22 Economics 101 Due to the law of diminishing marginal utility, even when a product’s price is low, people will not keep buying it indefinitely.

23 Economics 101 Supply Curve
Shows the relationship between the price and quantity supplied. $25 Supply Curve for DVD’s Price ($) $6.25 Quantity 500 8,000

24 Economics 101 If something is in heavy demand, but in short supply, prices will go up.  If something is in heavy supply, but in short demand, prices will go down.

25 Economics 101 Because supply and demand are continually shifting in the marketplace, the change creates surpluses, shortages, and equilibrium. $17.5 5,000 S D Price ($) Quantity

26 Economic Indicators The federal government publishes statistics, called economic indicators, that help entrepreneurs understand the economy and predict possible changes. Ex. Gross Domestic Product (GDP)

27 GDP by Country – 2013 (in millions)
Gross World Product 63,048,823 1) United States 16,800,000 2) China 9,240,270 3) Japan 4,901,530 4) Germany 3,634,823 5) France 2,734,949 *Data from the World Bank 6) United Kingdom 2,522,261 7) Brazil 2,245263 8) Russian Fed. 2,096,777 9) Italy 2,071,037 10) India 1,876,797

28 Business Cycle Growth/Prosperity Recession Recovery Depression

29 provide venture capital turn demand into supply
What Entrepreneurs Contribute create more wants provide jobs promote changes in society

30 Small Businesses and Entrepreneurial Ventures
The difference between small businesses and entrepreneurial ventures is that owners start small businesses to create jobs for themselves. Founders of entrepreneurial ventures have a desire to innovate, grow, and create new value.

31 Describe entrepreneurship from a historical perspective.
1.2 Describe entrepreneurship from a historical perspective. Discuss the five components of the entrepreneurial start-up process. Explain how to achieve business success.

32 The History of Entrepreneurship
Large diversified companies; little foreign competition. More government regulation; smaller companies emerge. “Decade of Entrepreneurship” 1960s 1970s 1980s 1990s Volatile economic climate; beginning of technology revolution, rise of foreign influence No job security and fewer benefits; move to service-based economy influenced by technology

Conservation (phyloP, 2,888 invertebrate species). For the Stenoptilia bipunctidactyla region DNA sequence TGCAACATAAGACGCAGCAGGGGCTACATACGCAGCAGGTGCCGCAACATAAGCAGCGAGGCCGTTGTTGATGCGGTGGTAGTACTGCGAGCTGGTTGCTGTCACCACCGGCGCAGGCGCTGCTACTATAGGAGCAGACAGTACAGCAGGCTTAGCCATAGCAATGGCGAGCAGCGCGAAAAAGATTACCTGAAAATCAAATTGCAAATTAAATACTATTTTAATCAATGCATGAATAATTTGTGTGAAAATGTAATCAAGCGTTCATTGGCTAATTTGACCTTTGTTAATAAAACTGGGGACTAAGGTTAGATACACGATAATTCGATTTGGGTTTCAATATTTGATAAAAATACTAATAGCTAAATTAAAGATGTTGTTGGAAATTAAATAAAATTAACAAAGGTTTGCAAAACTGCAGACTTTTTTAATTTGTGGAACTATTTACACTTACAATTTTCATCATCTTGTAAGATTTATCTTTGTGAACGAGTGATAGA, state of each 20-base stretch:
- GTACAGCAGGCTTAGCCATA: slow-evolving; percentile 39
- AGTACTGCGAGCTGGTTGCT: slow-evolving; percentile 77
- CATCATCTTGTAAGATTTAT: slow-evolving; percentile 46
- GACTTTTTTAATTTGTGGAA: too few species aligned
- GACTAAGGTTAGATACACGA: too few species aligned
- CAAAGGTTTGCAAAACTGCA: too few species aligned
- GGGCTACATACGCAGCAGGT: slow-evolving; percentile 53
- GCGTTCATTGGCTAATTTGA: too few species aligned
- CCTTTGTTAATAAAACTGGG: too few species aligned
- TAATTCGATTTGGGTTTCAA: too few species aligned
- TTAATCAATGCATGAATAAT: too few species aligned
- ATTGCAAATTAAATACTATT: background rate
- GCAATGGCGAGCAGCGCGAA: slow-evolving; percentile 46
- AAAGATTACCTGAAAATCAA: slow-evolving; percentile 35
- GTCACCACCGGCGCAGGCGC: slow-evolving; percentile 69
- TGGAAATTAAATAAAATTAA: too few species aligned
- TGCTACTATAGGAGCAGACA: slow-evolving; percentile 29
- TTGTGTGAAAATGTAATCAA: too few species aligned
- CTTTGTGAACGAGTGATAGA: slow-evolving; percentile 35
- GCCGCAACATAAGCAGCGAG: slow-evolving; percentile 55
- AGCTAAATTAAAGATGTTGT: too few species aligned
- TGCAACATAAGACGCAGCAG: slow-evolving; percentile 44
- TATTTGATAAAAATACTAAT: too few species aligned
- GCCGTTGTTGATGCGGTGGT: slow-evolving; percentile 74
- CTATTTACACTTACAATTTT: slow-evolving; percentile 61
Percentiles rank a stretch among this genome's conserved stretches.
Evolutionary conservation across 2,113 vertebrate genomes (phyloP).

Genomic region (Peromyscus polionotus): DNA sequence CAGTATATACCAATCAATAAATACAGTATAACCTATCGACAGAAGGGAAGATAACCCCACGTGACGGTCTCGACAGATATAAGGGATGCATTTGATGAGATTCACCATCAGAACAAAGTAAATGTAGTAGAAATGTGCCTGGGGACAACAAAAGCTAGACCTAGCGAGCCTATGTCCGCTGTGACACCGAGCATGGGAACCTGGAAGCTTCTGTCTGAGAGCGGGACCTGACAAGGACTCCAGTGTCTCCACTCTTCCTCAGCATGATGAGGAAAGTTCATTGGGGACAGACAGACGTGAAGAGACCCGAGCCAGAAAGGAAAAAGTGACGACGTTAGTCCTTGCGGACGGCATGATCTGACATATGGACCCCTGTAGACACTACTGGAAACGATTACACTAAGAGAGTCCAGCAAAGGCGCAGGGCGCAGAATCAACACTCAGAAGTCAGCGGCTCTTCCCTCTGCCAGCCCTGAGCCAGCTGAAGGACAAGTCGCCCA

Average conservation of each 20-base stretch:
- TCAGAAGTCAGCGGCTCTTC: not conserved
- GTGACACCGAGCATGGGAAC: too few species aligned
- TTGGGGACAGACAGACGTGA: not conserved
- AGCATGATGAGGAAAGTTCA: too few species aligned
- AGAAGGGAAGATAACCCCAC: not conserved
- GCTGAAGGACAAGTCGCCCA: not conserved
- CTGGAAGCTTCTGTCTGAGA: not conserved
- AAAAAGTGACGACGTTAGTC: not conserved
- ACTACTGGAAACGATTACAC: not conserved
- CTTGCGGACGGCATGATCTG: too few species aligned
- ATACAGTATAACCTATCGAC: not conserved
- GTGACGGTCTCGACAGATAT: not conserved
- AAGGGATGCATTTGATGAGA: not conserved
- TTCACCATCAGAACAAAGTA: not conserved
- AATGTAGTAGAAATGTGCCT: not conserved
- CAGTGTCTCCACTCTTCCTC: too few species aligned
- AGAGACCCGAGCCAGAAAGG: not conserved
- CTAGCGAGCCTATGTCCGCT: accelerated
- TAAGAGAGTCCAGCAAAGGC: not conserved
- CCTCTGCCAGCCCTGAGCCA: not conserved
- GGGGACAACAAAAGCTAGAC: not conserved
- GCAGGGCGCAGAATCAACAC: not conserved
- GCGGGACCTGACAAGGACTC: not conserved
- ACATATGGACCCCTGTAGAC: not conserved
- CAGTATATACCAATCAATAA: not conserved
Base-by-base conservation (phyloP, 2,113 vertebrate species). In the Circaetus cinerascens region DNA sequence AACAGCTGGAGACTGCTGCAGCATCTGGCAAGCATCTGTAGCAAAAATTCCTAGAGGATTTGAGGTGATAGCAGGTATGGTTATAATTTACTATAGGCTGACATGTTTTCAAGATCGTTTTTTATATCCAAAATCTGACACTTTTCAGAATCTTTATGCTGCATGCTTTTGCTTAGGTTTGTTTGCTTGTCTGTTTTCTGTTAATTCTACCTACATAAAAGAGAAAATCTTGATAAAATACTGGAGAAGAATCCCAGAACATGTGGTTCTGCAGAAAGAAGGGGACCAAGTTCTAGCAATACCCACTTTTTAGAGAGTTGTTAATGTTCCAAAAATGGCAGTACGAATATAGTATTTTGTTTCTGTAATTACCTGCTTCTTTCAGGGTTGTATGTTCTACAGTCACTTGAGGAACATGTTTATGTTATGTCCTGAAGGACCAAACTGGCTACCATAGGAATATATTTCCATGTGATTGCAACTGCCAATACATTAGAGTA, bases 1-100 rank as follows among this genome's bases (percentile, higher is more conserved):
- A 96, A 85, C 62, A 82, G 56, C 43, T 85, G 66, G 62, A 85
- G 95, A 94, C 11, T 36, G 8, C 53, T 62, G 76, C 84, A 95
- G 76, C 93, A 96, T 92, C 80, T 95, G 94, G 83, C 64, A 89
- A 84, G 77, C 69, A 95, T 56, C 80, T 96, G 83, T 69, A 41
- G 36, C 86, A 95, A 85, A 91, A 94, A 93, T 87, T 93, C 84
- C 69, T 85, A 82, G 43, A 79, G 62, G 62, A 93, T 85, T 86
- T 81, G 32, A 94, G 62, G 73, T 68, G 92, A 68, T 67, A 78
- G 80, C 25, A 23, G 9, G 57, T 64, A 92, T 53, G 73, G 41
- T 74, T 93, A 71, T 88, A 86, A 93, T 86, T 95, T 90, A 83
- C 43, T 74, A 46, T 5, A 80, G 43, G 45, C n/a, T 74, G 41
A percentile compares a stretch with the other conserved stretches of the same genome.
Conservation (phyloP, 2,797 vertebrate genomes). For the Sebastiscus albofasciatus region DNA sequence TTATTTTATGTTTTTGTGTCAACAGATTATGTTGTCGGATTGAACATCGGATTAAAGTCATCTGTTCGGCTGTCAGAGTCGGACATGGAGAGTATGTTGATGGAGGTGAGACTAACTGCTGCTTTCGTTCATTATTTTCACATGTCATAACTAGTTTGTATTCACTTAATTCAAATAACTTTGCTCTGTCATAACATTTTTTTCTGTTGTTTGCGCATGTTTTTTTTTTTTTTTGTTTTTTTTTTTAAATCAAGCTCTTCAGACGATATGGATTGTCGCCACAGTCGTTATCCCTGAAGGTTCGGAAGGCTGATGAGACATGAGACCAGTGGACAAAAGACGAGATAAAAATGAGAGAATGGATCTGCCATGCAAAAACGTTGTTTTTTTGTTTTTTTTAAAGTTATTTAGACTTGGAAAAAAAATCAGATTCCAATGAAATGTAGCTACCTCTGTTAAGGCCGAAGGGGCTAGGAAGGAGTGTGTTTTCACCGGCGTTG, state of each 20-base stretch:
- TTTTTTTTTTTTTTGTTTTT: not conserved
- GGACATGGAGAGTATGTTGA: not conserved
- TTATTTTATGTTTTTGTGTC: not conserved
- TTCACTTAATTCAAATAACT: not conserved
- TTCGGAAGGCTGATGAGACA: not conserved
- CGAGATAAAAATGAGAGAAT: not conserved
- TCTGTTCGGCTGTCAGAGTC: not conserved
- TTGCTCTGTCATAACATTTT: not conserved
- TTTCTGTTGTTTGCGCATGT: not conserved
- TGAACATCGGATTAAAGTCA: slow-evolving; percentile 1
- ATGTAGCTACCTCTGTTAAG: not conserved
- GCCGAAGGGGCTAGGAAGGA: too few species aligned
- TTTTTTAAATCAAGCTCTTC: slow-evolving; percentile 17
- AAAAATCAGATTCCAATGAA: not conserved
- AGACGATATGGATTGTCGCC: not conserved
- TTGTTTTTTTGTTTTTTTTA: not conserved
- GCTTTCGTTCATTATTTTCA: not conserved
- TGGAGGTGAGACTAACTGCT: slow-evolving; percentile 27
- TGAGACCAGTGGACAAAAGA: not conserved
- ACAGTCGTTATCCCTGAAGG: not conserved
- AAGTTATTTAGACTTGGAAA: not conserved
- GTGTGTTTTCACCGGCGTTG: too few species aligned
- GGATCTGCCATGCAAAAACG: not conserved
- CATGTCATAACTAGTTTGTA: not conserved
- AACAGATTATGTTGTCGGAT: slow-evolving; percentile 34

33 The Entrepreneurial Start-Up Process
Five components work together to create a new business. The Entrepreneur The Environment The Opportunity The New Venture Organization Start-up Resources

34 The Entrepreneur The entrepreneur is the driving force of the start-up process. Entrepreneurs recognize opportunities and pull together the resources to exploit opportunities. Jake Burton Carpenter – Burton Snowboards

35 Four Categories of Environmental Variables
The Environment The nature of the environment The availability of resources Four Categories of Environmental Variables Ways to realize value Incentives to create new businesses

36 The Environment New businesses seek enterprise zones that provide incentives. Steve Jobs - Apple

37 An Idea + A Market = An Opportunity
The Opportunity A good opportunity can be turned into a business. An Idea + A Market = An Opportunity

38 Start-Up Resources When entrepreneurs are ready to start up a new business, they must use creative talent to put together the necessary start-up resources.

39 The New Venture Organization
The new venture organization is the infrastructure/foundation that supports all the products, processes, and services of a new business The Foundation

40 Business Failures A business failure files Chapter 7 bankruptcy.
A business that disappears from the tax rolls may be a failure or a discontinuance.

41 How Entrepreneurs Can Succeed
Plan and manage effectively Recognize opportunity Test the opportunity in the marketplace Assemble an expert team to execute the business concept